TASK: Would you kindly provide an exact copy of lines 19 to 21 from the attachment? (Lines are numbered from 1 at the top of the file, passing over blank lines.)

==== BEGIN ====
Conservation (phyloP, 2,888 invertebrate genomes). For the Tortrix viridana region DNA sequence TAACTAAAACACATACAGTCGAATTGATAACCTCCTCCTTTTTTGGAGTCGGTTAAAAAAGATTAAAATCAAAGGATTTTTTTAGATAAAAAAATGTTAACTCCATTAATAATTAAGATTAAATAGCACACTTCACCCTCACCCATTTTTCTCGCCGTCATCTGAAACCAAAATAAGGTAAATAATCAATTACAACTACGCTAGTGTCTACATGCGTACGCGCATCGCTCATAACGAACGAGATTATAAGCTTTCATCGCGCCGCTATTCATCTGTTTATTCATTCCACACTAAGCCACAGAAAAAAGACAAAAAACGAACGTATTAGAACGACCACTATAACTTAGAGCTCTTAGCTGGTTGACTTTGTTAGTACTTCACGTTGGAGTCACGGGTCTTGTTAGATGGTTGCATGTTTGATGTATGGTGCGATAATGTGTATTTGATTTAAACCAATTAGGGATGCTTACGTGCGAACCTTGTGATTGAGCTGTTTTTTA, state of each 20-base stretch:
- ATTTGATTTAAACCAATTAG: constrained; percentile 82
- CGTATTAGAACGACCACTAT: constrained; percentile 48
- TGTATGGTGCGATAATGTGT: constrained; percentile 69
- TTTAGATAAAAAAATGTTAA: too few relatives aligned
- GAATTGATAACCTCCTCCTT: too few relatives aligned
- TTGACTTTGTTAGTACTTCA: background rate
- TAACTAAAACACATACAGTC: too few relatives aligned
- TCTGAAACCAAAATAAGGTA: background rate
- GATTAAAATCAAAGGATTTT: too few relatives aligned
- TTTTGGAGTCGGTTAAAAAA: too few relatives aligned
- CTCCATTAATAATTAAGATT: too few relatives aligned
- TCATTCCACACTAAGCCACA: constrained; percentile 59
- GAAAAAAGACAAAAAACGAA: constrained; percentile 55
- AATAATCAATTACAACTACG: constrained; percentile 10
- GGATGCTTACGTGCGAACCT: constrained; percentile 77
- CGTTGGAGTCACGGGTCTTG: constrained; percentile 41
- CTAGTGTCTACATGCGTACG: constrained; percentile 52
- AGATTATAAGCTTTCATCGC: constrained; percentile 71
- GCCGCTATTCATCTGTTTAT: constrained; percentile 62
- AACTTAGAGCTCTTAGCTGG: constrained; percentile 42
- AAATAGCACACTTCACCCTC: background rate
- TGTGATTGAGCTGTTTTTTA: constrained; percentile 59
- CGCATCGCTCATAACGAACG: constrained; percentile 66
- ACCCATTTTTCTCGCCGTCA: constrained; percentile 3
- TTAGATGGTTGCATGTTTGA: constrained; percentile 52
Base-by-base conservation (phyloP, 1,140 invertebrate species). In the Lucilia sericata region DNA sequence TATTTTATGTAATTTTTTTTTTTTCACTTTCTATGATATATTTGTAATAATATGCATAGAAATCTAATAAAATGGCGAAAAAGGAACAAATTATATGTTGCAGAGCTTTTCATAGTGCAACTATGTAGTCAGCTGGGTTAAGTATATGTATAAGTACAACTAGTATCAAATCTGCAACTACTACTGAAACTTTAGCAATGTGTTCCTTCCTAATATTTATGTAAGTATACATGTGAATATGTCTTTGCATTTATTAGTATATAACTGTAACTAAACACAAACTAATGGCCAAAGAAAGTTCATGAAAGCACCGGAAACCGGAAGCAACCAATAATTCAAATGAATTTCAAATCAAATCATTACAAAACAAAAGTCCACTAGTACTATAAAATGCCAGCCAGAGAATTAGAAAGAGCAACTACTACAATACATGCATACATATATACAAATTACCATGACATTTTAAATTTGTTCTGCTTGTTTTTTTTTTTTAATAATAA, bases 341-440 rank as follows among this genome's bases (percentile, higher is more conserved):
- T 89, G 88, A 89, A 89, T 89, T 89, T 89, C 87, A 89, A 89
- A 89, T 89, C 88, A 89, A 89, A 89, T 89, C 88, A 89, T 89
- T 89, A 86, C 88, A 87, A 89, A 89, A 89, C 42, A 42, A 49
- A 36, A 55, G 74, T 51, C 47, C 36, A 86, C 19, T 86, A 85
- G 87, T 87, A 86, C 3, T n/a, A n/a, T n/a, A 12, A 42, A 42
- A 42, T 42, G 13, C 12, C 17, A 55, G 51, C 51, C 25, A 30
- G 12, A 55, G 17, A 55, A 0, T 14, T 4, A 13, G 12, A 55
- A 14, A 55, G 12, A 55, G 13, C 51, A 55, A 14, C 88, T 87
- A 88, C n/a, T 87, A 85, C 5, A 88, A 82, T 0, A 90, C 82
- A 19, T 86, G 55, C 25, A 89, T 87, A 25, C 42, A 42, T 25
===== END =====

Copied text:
- AGATTATAAGCTTTCATCGC: constrained; percentile 71
- GCCGCTATTCATCTGTTTAT: constrained; percentile 62
- AACTTAGAGCTCTTAGCTGG: constrained; percentile 42